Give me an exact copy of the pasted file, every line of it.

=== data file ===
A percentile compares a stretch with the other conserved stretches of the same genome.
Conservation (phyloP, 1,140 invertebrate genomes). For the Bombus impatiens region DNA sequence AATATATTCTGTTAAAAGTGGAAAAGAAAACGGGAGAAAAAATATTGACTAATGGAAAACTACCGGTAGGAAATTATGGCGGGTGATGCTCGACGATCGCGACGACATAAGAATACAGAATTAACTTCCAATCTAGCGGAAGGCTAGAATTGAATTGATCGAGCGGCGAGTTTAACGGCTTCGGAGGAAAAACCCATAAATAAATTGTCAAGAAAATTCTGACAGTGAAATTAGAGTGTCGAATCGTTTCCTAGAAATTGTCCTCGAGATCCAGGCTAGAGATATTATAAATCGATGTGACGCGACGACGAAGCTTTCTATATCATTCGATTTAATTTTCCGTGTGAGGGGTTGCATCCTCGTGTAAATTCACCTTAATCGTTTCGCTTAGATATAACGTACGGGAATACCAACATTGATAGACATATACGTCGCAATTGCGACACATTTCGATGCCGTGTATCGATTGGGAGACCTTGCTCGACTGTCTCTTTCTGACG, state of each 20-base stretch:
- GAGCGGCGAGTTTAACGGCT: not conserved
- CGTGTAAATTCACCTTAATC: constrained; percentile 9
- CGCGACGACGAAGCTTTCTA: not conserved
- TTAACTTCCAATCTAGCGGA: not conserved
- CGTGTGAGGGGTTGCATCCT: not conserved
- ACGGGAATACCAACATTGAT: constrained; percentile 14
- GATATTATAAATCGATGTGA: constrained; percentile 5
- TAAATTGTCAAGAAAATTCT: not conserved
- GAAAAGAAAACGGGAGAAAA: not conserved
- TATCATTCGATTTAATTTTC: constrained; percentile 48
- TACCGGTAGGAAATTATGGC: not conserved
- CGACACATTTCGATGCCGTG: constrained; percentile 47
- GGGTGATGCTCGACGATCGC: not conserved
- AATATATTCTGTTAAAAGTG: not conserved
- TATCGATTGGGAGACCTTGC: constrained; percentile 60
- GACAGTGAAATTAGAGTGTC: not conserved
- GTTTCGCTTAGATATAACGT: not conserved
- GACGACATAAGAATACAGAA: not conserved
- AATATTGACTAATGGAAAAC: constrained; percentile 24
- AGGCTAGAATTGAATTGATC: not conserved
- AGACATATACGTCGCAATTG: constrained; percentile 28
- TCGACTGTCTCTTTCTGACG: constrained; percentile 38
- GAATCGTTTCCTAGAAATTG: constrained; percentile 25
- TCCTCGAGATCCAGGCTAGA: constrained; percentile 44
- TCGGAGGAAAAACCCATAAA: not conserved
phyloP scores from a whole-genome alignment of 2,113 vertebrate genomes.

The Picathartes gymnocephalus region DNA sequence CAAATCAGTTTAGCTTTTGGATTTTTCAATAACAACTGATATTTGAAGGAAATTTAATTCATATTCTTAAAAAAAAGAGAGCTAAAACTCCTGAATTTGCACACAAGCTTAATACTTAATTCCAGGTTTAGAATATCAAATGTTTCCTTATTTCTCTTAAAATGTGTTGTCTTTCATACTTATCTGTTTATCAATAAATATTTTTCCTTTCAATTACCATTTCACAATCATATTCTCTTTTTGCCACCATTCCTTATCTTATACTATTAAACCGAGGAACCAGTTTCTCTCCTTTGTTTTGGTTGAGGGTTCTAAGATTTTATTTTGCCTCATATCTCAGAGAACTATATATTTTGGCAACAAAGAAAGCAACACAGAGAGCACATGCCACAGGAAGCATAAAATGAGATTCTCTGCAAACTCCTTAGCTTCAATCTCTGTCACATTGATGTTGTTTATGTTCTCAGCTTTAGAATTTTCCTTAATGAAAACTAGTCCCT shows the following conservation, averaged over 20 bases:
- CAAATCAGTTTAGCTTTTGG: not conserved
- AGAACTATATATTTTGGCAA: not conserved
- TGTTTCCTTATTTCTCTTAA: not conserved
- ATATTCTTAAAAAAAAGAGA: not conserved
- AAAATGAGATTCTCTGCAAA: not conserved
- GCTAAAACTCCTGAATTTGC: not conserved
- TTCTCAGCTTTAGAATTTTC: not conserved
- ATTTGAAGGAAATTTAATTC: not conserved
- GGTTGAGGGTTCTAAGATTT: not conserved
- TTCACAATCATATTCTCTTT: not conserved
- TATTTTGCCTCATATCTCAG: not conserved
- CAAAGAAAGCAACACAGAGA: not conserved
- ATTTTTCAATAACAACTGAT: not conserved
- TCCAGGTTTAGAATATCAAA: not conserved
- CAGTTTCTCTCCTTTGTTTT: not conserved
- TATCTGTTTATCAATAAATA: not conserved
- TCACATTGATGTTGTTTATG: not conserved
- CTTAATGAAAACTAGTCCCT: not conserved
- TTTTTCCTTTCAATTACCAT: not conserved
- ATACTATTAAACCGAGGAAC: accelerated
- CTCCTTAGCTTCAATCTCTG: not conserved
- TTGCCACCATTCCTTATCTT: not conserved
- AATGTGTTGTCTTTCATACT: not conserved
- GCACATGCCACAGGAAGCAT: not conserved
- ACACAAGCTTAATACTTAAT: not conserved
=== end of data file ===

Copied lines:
A percentile compares a stretch with the other conserved stretches of the same genome.
Conservation (phyloP, 1,140 invertebrate genomes). For the Bombus impatiens region DNA sequence AATATATTCTGTTAAAAGTGGAAAAGAAAACGGGAGAAAAAATATTGACTAATGGAAAACTACCGGTAGGAAATTATGGCGGGTGATGCTCGACGATCGCGACGACATAAGAATACAGAATTAACTTCCAATCTAGCGGAAGGCTAGAATTGAATTGATCGAGCGGCGAGTTTAACGGCTTCGGAGGAAAAACCCATAAATAAATTGTCAAGAAAATTCTGACAGTGAAATTAGAGTGTCGAATCGTTTCCTAGAAATTGTCCTCGAGATCCAGGCTAGAGATATTATAAATCGATGTGACGCGACGACGAAGCTTTCTATATCATTCGATTTAATTTTCCGTGTGAGGGGTTGCATCCTCGTGTAAATTCACCTTAATCGTTTCGCTTAGATATAACGTACGGGAATACCAACATTGATAGACATATACGTCGCAATTGCGACACATTTCGATGCCGTGTATCGATTGGGAGACCTTGCTCGACTGTCTCTTTCTGACG, state of each 20-base stretch:
- GAGCGGCGAGTTTAACGGCT: not conserved
- CGTGTAAATTCACCTTAATC: constrained; percentile 9
- CGCGACGACGAAGCTTTCTA: not conserved
- TTAACTTCCAATCTAGCGGA: not conserved
- CGTGTGAGGGGTTGCATCCT: not conserved
- ACGGGAATACCAACATTGAT: constrained; percentile 14
- GATATTATAAATCGATGTGA: constrained; percentile 5
- TAAATTGTCAAGAAAATTCT: not conserved
- GAAAAGAAAACGGGAGAAAA: not conserved
- TATCATTCGATTTAATTTTC: constrained; percentile 48
- TACCGGTAGGAAATTATGGC: not conserved
- CGACACATTTCGATGCCGTG: constrained; percentile 47
- GGGTGATGCTCGACGATCGC: not conserved
- AATATATTCTGTTAAAAGTG: not conserved
- TATCGATTGGGAGACCTTGC: constrained; percentile 60
- GACAGTGAAATTAGAGTGTC: not conserved
- GTTTCGCTTAGATATAACGT: not conserved
- GACGACATAAGAATACAGAA: not conserved
- AATATTGACTAATGGAAAAC: constrained; percentile 24
- AGGCTAGAATTGAATTGATC: not conserved
- AGACATATACGTCGCAATTG: constrained; percentile 28
- TCGACTGTCTCTTTCTGACG: constrained; percentile 38
- GAATCGTTTCCTAGAAATTG: constrained; percentile 25
- TCCTCGAGATCCAGGCTAGA: constrained; percentile 44
- TCGGAGGAAAAACCCATAAA: not conserved
phyloP scores from a whole-genome alignment of 2,113 vertebrate genomes.

The Picathartes gymnocephalus region DNA sequence CAAATCAGTTTAGCTTTTGGATTTTTCAATAACAACTGATATTTGAAGGAAATTTAATTCATATTCTTAAAAAAAAGAGAGCTAAAACTCCTGAATTTGCACACAAGCTTAATACTTAATTCCAGGTTTAGAATATCAAATGTTTCCTTATTTCTCTTAAAATGTGTTGTCTTTCATACTTATCTGTTTATCAATAAATATTTTTCCTTTCAATTACCATTTCACAATCATATTCTCTTTTTGCCACCATTCCTTATCTTATACTATTAAACCGAGGAACCAGTTTCTCTCCTTTGTTTTGGTTGAGGGTTCTAAGATTTTATTTTGCCTCATATCTCAGAGAACTATATATTTTGGCAACAAAGAAAGCAACACAGAGAGCACATGCCACAGGAAGCATAAAATGAGATTCTCTGCAAACTCCTTAGCTTCAATCTCTGTCACATTGATGTTGTTTATGTTCTCAGCTTTAGAATTTTCCTTAATGAAAACTAGTCCCT shows the following conservation, averaged over 20 bases:
- CAAATCAGTTTAGCTTTTGG: not conserved
- AGAACTATATATTTTGGCAA: not conserved
- TGTTTCCTTATTTCTCTTAA: not conserved
- ATATTCTTAAAAAAAAGAGA: not conserved
- AAAATGAGATTCTCTGCAAA: not conserved
- GCTAAAACTCCTGAATTTGC: not conserved
- TTCTCAGCTTTAGAATTTTC: not conserved
- ATTTGAAGGAAATTTAATTC: not conserved
- GGTTGAGGGTTCTAAGATTT: not conserved
- TTCACAATCATATTCTCTTT: not conserved
- TATTTTGCCTCATATCTCAG: not conserved
- CAAAGAAAGCAACACAGAGA: not conserved
- ATTTTTCAATAACAACTGAT: not conserved
- TCCAGGTTTAGAATATCAAA: not conserved
- CAGTTTCTCTCCTTTGTTTT: not conserved
- TATCTGTTTATCAATAAATA: not conserved
- TCACATTGATGTTGTTTATG: not conserved
- CTTAATGAAAACTAGTCCCT: not conserved
- TTTTTCCTTTCAATTACCAT: not conserved
- ATACTATTAAACCGAGGAAC: accelerated
- CTCCTTAGCTTCAATCTCTG: not conserved
- TTGCCACCATTCCTTATCTT: not conserved
- AATGTGTTGTCTTTCATACT: not conserved
- GCACATGCCACAGGAAGCAT: not conserved
- ACACAAGCTTAATACTTAAT: not conserved